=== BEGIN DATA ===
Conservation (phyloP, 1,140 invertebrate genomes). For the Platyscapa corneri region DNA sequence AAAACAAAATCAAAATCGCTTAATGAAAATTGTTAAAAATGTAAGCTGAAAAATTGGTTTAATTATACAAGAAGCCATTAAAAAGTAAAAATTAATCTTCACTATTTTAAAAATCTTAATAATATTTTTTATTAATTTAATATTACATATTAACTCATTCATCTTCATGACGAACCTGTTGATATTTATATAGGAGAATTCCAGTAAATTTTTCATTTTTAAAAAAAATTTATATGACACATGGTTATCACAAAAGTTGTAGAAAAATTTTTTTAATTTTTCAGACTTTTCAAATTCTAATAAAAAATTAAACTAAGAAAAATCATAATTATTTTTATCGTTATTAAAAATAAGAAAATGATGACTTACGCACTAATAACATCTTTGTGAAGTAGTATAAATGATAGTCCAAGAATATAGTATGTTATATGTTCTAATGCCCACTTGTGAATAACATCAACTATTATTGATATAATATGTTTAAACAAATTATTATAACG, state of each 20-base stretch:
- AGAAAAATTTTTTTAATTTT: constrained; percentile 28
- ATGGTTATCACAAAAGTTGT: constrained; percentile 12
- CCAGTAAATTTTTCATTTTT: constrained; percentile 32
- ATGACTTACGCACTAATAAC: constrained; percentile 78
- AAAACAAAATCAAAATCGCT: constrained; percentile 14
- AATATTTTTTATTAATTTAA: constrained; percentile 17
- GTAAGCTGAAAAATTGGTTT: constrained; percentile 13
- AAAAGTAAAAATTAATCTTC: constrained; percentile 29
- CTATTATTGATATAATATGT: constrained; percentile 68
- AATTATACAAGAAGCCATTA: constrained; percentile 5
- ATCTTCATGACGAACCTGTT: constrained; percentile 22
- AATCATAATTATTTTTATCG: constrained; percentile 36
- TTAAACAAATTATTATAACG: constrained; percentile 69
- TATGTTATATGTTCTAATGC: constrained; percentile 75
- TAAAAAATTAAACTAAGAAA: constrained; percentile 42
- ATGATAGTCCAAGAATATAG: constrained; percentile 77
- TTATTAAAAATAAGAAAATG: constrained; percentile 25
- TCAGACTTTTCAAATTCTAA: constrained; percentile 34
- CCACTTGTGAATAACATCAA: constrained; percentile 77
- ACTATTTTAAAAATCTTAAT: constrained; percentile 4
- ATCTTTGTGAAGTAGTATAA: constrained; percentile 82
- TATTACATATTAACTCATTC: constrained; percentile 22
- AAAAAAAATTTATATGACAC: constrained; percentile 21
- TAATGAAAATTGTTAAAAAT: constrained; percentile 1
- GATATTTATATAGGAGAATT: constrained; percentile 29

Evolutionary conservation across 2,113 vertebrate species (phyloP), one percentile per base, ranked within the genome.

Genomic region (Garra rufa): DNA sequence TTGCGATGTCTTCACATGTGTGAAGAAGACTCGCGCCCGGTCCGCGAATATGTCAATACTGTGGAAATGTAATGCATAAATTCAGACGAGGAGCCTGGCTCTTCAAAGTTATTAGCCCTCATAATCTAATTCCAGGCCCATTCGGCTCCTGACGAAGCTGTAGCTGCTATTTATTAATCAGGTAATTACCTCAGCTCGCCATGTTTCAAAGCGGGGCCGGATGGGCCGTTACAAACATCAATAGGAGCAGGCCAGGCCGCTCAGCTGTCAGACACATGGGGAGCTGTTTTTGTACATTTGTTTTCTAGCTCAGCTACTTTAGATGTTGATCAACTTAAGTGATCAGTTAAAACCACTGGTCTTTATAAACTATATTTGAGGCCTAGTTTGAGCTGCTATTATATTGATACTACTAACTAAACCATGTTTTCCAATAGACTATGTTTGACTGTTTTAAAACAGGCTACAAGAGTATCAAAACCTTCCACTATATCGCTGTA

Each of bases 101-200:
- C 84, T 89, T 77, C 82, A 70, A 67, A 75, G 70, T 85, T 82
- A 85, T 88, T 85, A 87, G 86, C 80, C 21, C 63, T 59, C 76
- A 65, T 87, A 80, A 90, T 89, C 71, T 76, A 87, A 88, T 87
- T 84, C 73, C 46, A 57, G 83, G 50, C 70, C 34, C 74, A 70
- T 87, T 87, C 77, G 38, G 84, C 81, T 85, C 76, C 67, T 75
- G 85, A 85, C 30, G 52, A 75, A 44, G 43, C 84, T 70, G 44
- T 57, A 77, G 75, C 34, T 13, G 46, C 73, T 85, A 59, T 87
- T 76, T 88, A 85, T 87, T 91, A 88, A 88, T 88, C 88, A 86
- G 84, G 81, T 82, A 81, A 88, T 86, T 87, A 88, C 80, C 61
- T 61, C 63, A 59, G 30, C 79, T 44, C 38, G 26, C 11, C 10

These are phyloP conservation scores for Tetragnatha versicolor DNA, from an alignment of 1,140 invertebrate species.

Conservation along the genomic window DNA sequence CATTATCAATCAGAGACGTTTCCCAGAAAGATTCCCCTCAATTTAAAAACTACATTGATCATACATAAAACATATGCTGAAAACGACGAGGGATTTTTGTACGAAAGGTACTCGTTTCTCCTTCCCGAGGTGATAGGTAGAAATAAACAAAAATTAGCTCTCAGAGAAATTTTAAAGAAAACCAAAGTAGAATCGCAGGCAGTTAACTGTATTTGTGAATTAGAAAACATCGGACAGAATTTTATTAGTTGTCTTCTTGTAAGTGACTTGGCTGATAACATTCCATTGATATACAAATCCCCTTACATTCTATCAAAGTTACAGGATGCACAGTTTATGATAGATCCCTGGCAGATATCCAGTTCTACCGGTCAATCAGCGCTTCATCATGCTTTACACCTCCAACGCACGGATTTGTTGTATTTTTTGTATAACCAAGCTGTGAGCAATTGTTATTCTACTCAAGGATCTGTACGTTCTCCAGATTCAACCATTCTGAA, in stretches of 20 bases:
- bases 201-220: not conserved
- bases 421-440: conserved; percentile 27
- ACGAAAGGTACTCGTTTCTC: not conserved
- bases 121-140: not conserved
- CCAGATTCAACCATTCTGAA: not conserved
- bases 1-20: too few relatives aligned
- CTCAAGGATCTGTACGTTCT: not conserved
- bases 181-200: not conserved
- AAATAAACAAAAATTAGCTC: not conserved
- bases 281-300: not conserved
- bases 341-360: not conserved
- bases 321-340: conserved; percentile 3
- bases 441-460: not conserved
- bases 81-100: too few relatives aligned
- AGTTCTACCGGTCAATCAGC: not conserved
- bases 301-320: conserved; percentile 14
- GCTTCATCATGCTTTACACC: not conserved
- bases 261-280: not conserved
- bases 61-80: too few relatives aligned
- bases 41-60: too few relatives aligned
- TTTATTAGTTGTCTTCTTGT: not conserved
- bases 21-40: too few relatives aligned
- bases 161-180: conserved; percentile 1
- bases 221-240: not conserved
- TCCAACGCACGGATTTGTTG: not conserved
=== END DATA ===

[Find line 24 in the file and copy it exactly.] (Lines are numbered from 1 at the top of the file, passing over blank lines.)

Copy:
- AAAAAAAATTTATATGACAC: constrained; percentile 21